Today, 553 days ago, almost at this very moment, I was going to bed sober for this first time in a very long time. I don’t remember much about that day other than I cried for the better part of it, terrified of what was to come, and I couldn’t wrap my brain around what had just happened. My marriage was over after 3 short months and there was nothing I could do about it. After years of trying to overpower my addiction and manage my life, it finally won. Alcohol had taken everything away from me, and I had been too drunk to see it coming. I was powerless. The mess I was in seemed too big for me to fathom, and strangely enough all I wanted was vodka. I remember being so angry at my dad for finding the bottles I had hid under my front seat earlier that night and dumping them out. Crazy huh? The one thing that robbed me of so many things and wrecked the future I wanted so badly still had power over me. In a weird way, alcohol had become my friend and I wanted the numbness it gave me. I felt weak. The low that I felt that night and the weeks and months to follow is something I hope to never feel again.
I haven’t blogged in a year and I have really missed it. I’ve wanted to write, but haven’t really known what to say. When I started this blog one of my goals was to only share uplifting things and all the positivity that being sober has given me. It worked for the first year, and although I was honest in my writings, I was leaving out a big portion that I feel like now is more important. The really hard stuff. The mess that comes with healing. The stuff you don’t want people to see in fear of looking weak. The days you go without brushing your teeth or taking a shower. The depression. The endless hours of sleep to escape from it all. The triggers. The moments that even hearing a motorcycle pass your house in the summer leaves you in in a puddle of tears the entire night and most the next day. The nights you have to text your mom at 3 in the morning to come down and sleep with you because you can’t stop crying. The days you sit and beat yourself up for not being able to do all the things you wanted to do. Move out of state, start school, lose weight, the list goes on. Feeling like nothing works out and everything falls through, but not being able to do anything about it because the depression is so bad you can’t get out of bed. This is all so real you guys, healing is so hard, and although sobriety is amazing, it’s something that you have to fight for every single day. It takes work. It takes an incredible amount of patience with yourself. It takes giving yourself grace for making it another day even if the day was spent in bed. So, these are the things I’ve been experiencing the last year, but now as I write this I am not ashamed of any of it, and I think that most people experience these things but maybe are afraid to share it. I hear you. I see you. I empathize with you. I know what it feels like. You’ll make it. It’s hard, but you will make it I promise. The key for me has been letting myself feel all these things, allowing it, sitting with the pain, and then finding someone to talk to that can help you sort through it all.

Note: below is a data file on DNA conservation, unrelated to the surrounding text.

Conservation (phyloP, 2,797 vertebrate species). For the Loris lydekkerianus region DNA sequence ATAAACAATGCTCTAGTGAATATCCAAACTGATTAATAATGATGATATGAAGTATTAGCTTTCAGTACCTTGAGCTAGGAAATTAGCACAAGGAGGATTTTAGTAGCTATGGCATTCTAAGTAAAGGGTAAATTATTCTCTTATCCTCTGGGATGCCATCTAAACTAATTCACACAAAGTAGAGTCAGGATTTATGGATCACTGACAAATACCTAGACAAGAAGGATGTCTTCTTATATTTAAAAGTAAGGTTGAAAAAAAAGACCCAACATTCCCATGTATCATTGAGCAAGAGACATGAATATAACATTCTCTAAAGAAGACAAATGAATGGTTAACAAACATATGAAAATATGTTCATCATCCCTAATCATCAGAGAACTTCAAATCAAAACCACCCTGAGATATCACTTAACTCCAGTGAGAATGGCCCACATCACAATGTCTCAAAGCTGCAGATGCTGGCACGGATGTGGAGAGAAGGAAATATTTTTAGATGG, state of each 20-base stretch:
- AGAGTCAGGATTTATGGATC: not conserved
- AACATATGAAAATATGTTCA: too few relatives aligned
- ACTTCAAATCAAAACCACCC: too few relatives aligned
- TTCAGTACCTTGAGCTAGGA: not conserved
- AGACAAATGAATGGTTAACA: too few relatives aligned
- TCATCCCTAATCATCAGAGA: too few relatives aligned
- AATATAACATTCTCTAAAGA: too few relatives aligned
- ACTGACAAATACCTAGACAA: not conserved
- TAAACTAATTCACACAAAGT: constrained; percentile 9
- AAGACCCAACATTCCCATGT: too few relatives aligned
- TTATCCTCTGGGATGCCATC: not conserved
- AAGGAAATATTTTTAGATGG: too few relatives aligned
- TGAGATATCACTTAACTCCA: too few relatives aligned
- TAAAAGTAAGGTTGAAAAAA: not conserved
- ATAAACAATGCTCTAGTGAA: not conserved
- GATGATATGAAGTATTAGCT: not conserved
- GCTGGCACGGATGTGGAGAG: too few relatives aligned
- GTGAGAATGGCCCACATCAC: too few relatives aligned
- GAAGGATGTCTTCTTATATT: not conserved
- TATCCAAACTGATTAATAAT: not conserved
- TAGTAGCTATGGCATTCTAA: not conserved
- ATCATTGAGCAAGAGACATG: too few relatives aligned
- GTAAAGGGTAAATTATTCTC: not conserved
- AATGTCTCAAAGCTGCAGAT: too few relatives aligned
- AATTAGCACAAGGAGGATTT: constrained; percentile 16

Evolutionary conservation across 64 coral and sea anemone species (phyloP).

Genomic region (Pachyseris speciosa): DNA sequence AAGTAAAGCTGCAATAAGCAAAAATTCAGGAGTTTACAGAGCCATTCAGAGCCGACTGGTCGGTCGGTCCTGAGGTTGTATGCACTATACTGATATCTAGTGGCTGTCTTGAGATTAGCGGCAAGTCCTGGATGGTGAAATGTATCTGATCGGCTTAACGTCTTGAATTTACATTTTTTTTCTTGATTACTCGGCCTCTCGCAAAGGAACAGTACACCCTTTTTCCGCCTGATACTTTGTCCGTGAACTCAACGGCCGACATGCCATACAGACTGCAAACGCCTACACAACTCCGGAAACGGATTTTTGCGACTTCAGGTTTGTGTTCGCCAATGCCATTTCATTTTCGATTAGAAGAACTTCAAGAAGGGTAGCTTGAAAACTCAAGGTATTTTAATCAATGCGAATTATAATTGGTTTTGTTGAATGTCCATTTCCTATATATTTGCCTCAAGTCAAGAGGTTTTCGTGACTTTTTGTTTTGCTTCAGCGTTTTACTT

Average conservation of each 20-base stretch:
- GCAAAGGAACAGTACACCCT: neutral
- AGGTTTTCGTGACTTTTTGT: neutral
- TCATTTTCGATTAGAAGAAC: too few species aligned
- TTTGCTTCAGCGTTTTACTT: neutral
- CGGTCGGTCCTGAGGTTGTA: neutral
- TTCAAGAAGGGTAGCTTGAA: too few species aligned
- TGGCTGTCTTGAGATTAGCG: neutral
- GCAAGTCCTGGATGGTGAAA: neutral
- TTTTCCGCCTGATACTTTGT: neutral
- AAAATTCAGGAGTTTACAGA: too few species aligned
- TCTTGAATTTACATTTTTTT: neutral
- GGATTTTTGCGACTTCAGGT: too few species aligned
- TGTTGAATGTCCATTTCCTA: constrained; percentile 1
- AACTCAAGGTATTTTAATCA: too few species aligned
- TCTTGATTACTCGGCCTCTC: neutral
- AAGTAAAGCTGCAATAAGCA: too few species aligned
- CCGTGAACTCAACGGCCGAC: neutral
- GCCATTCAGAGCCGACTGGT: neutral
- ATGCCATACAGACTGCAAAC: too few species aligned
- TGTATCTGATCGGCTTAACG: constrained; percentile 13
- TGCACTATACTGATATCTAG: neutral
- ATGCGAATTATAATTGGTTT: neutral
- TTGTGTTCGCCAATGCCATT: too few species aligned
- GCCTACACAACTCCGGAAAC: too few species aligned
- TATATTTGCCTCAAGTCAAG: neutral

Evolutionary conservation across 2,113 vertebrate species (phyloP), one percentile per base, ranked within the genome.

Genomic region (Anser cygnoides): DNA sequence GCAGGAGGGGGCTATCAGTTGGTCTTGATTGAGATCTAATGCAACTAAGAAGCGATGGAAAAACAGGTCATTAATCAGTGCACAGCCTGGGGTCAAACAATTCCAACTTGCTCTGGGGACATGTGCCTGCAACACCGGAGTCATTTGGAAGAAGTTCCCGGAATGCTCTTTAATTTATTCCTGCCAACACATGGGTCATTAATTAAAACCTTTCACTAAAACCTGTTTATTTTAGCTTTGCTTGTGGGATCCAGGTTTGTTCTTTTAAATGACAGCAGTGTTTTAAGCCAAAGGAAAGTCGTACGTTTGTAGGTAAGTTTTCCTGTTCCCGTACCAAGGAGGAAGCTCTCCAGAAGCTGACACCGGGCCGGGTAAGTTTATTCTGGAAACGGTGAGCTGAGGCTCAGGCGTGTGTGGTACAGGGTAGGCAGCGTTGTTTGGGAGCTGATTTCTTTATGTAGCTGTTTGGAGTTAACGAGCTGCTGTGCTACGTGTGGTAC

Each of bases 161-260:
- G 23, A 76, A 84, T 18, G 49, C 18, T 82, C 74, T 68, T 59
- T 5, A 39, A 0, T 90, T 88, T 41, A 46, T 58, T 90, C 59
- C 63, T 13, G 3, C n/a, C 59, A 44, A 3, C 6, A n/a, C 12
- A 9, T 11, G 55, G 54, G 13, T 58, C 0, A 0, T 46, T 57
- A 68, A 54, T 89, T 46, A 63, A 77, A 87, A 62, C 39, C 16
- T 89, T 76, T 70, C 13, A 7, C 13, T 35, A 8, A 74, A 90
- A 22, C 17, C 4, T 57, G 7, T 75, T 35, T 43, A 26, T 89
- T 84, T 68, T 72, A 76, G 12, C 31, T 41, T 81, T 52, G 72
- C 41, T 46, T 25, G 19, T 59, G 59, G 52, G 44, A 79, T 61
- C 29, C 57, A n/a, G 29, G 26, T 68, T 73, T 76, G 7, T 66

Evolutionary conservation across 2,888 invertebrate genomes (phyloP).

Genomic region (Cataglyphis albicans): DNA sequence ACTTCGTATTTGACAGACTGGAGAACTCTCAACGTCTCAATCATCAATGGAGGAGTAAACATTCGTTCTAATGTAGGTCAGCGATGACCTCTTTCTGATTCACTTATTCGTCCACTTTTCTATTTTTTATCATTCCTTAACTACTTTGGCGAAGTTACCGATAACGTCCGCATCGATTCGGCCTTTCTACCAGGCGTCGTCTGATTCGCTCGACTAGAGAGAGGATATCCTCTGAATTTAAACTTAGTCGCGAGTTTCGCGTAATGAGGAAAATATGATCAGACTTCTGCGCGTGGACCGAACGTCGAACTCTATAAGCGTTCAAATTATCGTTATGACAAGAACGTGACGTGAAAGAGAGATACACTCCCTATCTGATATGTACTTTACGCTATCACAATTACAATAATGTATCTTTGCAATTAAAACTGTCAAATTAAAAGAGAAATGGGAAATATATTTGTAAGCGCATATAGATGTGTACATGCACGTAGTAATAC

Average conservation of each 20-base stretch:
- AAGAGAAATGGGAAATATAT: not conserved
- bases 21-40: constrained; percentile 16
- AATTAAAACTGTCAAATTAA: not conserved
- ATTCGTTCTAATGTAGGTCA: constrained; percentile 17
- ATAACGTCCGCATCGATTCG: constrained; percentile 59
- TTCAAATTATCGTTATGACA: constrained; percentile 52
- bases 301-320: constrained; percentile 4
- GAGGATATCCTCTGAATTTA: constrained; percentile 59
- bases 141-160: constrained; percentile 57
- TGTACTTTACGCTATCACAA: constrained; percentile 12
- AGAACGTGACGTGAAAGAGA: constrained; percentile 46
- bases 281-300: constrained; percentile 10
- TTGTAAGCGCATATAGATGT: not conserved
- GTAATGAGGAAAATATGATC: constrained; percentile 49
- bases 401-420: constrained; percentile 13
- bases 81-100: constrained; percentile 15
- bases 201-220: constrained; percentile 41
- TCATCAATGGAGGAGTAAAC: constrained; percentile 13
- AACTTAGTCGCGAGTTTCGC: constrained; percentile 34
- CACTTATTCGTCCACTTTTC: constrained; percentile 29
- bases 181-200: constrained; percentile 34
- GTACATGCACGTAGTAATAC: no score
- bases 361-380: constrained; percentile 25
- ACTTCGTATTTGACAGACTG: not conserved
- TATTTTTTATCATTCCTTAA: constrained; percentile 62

Last summer/early fall was when I was at the lowest I had been. 9 months had gone by and I couldn’t figure out why I was still crying every day and why I couldn’t get relief. I had finally found an antidepressant that I felt was giving me a little bit of relief, but not enough. I wanted to die. Truly. I would lay in bed at night hoping I didn’t wake up the next day. I would take an extra sleeping pill or two in hopes it would maybe work. All I could think about was Annie dying and how on earth I would ever deal with that. I became obsessed with what I fed her, if she coughed or made a weird noise I would panic and google every symptom I thought I saw. I remember one night crying so hard in bed, hugging her, whispering in her ear that when she died I wouldn’t be long behind her. I had a plan to take my life as soon as she died, and when I thought about it I felt a little bit of relief that I needed. It was in that time that I started seeing a therapist who changed my life as I knew it. I’ve been to many therapists in my life who are wonderful at what they do, but there was something about Micky that my soul needed. I found my person and I am oh so grateful every day that I made that phone call.